Abstract: This study demonstrates that virtually homogenous cultures of mouse cerebral neurons, obtained from 15‐day‐old embryos, differentiate at least as well as cultures which in addition contain astrocytes. This was indicated by glutamate decarboxylase activity which within 2 weeks rose from a negligible value to twice the level in the adult mouse cerebral cortex, and by a γ‐aminobutyric acid (GABA) uptake rate which quadrupled during the second week in culture and reached higher values than in brain slices. Within the same period, the GABA content increased four to five times to 75 nmol/mg protein, and a potassium‐induced increase in (14C)GABA efflux became apparent. Although the development was faster than in vivo, optimum differentiation required maintenance of the cultures beyond the age of 1 week. Uptake and release rates for glutamate and glutamine underwent much less developmental alteration. At no time was there any potassium‐induced release of radioactivity after exposure to (14C)glutamate, and the glutamate uptake was only slightly increased during the period of GABAergic development. This indicates that exogenous glutamate is not an important GABA precursor. Similarly, glutamine uptake was unaltered between days 7 and 14, although a small potassium‐induced release of radioactivity after loading with glutamine suggests a partial conversion to GABA.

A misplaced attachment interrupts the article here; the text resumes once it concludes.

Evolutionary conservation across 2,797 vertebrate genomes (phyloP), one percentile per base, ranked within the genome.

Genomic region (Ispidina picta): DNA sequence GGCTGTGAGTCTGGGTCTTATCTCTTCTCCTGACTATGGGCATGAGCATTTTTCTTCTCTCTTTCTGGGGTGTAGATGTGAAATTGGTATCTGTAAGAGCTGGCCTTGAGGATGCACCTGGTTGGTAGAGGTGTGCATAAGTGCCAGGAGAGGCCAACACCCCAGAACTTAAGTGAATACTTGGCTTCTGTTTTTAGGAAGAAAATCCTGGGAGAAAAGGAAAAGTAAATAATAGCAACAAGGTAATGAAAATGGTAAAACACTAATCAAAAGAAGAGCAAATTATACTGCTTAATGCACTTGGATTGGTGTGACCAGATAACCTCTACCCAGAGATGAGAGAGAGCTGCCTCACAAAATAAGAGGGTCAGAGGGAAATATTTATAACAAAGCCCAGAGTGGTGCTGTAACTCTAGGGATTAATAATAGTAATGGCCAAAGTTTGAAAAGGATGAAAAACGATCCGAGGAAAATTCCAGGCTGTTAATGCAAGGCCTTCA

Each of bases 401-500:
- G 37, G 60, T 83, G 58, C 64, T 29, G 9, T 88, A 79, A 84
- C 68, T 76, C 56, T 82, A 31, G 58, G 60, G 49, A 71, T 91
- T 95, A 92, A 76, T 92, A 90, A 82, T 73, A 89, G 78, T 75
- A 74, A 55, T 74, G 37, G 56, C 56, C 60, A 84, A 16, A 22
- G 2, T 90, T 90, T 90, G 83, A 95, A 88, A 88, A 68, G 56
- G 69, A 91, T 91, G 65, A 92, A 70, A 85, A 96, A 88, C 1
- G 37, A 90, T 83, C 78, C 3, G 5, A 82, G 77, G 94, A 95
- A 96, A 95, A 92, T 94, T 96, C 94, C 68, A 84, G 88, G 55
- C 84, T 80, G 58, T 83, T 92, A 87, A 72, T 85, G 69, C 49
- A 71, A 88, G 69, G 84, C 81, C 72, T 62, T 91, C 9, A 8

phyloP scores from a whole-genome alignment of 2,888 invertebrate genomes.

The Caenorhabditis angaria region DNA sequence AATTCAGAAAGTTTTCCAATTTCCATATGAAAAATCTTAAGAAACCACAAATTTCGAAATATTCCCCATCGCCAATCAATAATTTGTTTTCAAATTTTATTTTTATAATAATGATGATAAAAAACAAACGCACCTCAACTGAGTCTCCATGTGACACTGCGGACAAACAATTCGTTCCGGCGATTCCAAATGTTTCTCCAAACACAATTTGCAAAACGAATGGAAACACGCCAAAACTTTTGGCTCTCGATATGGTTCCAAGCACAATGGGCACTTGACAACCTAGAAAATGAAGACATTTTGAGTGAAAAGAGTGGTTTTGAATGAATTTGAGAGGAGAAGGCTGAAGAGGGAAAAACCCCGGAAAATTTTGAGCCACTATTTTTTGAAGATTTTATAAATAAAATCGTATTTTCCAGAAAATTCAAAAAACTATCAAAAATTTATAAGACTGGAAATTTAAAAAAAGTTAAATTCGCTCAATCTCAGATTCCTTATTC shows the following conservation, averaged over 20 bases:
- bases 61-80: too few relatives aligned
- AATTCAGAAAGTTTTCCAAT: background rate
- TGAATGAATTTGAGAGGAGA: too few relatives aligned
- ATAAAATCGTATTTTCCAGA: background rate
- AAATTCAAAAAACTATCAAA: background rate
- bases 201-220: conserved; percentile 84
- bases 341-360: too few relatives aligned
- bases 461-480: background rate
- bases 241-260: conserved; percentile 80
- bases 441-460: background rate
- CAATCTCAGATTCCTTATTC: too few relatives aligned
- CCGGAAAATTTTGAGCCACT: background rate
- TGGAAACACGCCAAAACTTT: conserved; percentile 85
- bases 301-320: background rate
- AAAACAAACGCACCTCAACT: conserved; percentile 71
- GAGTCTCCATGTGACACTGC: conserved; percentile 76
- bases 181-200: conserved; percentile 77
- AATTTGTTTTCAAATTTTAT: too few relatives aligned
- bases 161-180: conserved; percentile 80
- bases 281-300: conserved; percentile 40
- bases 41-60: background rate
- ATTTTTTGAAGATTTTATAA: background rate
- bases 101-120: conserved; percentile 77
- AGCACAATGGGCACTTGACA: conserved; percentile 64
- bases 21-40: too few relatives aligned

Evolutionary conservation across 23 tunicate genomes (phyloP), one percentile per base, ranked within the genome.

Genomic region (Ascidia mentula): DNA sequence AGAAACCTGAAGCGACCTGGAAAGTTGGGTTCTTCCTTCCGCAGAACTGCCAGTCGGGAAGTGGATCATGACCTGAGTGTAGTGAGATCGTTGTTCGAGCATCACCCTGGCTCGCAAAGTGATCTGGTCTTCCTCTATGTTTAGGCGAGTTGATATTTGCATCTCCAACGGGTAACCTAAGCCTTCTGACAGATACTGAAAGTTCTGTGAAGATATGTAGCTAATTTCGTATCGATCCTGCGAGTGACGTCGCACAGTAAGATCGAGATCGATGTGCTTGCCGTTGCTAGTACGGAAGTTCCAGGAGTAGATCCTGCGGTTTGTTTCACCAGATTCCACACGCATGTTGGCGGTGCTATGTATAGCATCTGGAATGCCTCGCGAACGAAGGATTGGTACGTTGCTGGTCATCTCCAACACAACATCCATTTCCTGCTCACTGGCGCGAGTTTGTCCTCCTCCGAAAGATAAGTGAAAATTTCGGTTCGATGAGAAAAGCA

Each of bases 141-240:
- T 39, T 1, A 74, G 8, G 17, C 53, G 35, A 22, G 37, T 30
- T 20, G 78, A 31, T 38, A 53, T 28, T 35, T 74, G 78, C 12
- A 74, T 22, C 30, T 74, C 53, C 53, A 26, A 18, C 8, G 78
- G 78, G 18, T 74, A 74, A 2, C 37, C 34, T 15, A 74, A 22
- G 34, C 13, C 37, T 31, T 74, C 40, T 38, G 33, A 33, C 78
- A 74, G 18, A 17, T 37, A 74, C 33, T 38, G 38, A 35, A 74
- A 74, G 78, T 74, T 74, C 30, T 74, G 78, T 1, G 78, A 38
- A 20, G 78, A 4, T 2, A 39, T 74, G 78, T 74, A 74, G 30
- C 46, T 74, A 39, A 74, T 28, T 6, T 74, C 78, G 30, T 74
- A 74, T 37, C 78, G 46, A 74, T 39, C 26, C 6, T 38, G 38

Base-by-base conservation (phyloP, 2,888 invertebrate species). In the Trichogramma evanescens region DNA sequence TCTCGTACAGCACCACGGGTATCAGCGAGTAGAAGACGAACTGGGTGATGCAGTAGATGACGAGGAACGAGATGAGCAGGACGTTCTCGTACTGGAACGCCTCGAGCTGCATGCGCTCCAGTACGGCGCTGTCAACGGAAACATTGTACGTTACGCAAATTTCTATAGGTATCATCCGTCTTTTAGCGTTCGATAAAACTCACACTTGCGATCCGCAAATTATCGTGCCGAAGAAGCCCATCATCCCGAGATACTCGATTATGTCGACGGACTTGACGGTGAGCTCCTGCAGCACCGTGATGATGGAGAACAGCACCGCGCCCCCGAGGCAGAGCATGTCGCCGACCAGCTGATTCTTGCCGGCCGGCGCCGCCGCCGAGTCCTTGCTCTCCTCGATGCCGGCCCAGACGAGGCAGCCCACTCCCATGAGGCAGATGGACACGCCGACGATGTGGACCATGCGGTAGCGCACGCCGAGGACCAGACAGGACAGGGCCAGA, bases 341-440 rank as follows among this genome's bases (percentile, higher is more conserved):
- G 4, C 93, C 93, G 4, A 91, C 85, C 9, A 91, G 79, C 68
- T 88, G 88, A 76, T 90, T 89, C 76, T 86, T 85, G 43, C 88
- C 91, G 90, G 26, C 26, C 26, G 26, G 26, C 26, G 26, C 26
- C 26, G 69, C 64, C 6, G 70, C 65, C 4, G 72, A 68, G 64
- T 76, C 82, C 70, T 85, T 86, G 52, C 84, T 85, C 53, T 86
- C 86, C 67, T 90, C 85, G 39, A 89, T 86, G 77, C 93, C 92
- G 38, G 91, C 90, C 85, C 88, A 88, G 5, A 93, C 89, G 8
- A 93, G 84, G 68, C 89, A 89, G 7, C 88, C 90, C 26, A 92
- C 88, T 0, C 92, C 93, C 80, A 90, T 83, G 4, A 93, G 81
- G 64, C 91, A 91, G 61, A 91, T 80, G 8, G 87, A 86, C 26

Journal of Neurochemistry – Wiley
Published: Apr 1, 1984
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